Following The DUI Arrest Of Ward, What Will The Punishment Be, If Any At All?
As many know by now, Steelers wide receiver Hines Ward was arrested early this morning for suspicion of driving under the influence of alcohol in Dekalb County, Georgia. Ward bonded out and is expected to release a statement later on today. Ward\’s manager told TMZ this afternoon, “He cooperated fully with the police and truthfully answered all of their questions. We are currently in the process of ascertaining all the facts. From our preliminary investigation we can tell you that we are confident that the facts will show that Hines was NOT impaired by alcohol while driving.” He went on to say, “However, Hines is deeply saddened by this incident and apologizes to his fans and the Steelers organization for this distraction.”
The biggest question now on everyone’s mind is what sort of punishment or suspension will Ward face from Commissioner Roger Goodell or from the Steelers organization themselves should the DUI charge on Ward indeed stand.
Goodell can not make rulings on the personal conduct of players during the lockout, but NFL spokesman Brian McCarthy told FOXSports.com back in mid-March that the league plans to enforce its personal conduct policy even during the lockout. “While players won\’t be able to get the benefit of our evaluation and counseling program during the work stoppage, the personal conduct of players and employees is an integrity-of-the-game issue,” McCarthy wrote in an e-mail. “Any misconduct that is detrimental to the integrity of and public confidence in the NFL will certainly be addressed when play resumes.” It is yet to be seen if in fact the new labor agreement will change this, but one could assume that Goodell and the league will be pushing for the ability to enforce its personal conduct policy retroactively.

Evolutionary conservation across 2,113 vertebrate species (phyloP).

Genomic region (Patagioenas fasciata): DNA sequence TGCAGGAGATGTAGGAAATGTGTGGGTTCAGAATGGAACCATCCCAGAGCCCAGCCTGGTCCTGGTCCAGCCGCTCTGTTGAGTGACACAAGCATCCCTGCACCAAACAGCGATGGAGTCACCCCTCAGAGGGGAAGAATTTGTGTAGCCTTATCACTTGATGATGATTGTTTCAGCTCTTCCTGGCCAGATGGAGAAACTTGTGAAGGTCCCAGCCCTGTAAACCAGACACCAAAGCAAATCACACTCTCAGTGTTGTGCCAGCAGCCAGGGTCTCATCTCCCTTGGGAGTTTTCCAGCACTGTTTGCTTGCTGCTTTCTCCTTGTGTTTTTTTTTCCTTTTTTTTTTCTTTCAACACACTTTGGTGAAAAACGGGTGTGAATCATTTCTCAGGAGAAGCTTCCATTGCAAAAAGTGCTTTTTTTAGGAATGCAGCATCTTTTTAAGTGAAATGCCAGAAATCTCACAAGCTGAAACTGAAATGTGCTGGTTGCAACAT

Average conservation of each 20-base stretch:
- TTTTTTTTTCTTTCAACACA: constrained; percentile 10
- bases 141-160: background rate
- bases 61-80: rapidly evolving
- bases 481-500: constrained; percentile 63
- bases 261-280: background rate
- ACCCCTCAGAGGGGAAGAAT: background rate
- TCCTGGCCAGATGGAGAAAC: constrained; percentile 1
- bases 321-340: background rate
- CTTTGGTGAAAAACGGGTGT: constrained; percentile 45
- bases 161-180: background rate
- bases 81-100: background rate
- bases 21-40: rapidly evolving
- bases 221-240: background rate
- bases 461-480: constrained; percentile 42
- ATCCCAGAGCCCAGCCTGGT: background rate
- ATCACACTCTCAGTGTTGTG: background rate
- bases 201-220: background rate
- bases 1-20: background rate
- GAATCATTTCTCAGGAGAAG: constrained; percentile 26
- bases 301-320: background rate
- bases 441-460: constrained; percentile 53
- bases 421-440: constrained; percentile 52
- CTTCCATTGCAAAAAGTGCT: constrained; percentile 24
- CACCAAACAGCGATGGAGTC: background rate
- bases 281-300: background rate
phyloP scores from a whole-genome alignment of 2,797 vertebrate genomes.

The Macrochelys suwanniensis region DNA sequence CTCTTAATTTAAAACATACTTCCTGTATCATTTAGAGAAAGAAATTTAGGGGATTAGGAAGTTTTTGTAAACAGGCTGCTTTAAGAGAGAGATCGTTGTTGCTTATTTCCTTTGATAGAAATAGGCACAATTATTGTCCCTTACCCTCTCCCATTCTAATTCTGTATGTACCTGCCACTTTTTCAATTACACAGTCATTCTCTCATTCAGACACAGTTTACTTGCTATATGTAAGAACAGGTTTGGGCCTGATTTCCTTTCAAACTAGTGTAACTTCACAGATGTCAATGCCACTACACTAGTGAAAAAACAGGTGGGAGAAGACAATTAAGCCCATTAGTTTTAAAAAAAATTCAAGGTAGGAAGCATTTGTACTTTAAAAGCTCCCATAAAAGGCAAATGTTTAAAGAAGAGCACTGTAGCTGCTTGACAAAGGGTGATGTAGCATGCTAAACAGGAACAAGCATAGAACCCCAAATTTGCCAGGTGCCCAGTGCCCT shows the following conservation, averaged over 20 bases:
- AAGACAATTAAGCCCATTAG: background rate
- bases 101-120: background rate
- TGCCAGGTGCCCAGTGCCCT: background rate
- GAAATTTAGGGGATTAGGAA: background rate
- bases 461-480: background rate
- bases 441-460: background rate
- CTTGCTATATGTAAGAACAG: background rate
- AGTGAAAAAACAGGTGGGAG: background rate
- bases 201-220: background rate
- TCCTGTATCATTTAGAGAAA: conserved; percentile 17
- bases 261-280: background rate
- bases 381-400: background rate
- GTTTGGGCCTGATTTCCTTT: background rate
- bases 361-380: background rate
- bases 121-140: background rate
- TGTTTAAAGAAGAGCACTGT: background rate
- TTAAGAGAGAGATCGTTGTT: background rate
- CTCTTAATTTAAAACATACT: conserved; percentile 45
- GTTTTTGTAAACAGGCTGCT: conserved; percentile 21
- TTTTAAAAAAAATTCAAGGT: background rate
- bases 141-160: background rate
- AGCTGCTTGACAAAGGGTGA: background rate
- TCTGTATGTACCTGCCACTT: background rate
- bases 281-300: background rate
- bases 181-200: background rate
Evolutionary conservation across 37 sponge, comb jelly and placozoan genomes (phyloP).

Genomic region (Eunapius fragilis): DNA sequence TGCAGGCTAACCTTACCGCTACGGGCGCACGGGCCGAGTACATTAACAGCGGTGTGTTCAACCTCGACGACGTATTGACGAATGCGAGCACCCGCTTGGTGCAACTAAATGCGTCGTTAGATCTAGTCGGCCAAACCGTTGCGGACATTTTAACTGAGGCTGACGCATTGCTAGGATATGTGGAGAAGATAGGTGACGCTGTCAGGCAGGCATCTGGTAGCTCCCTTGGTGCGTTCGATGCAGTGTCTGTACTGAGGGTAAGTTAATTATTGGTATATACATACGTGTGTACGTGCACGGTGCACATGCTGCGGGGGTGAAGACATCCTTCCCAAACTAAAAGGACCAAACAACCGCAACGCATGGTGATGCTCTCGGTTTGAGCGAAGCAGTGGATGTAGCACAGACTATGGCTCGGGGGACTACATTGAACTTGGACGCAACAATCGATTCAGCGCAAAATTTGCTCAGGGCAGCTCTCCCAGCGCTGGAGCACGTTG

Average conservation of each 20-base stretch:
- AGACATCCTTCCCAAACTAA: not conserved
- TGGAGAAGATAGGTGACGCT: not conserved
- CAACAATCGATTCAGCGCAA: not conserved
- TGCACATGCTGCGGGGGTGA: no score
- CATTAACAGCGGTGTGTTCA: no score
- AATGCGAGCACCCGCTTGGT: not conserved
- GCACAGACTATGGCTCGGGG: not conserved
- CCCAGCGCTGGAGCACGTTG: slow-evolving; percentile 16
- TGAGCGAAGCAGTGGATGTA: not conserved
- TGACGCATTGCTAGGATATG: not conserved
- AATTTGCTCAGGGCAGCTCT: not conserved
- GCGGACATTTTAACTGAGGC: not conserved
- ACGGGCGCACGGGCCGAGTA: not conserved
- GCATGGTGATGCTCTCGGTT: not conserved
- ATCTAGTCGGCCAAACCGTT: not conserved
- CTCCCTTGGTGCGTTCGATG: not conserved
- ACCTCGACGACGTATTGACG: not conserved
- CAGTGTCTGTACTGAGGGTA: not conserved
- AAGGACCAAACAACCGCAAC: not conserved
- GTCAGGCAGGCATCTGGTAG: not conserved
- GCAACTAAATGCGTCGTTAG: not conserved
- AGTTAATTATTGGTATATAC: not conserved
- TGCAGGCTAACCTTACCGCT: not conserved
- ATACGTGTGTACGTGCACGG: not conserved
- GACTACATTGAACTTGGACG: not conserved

Should Goodell and the league get their way on this, there is a long laundry list of players that Goodell will need to address once the lockout is over and early Saturday morning, Ward became one of them. Looking over some recent DUI\’s of receivers, Goodell has suspended one and let another off with no suspension. Browns wide receiver Donte\’ Stallworth was suspended without pay for 2010 season after pleading guilty to killing a pedestrian while driving drunk. Jets wide receiver Braylon Edwards on the other hand was not suspended at all following his DUI arrest last September, but the Jets did hold him out of the first quarter of the team’s game against the Dolphins that following Sunday night. Of course I am sure the death involved in the Stallworth incident made that offense much worse in the eyes of Goodell, as it certainly was, but driving drunk is still driving drunk.
If Goodell does not discipline Ward, the Steelers still might in a much lower capacity. Former Steelers wide receiver Santonio Holmes was made inactive for a 2008 game against the Giants after police charged him with a misdemeanor count of having a small amount of marijuana in his possession. Holmes did not seem impaired, so officers let him go and charged him through the mail by summons. That however was not the first run-in with the law for Holmes while he was in Pittsburgh and I do not believe Holmes was docked a paycheck for the game or the NFLPA certainly would have filed a grievance. This was explained as a coach\’s decision to make Holmes inactive, because of the distraction it caused. He was not suspended however for that incident alone.
What most likely will happen with Ward, is what happened with Edwards last season. Ward likely will only get a tongue lashing from the Goodell and the Steelers might choose to not let him start week one against the Ravens. They might hold even hold him out the entire first series, but I doubt they bench him and make him inactive like they did with Holmes.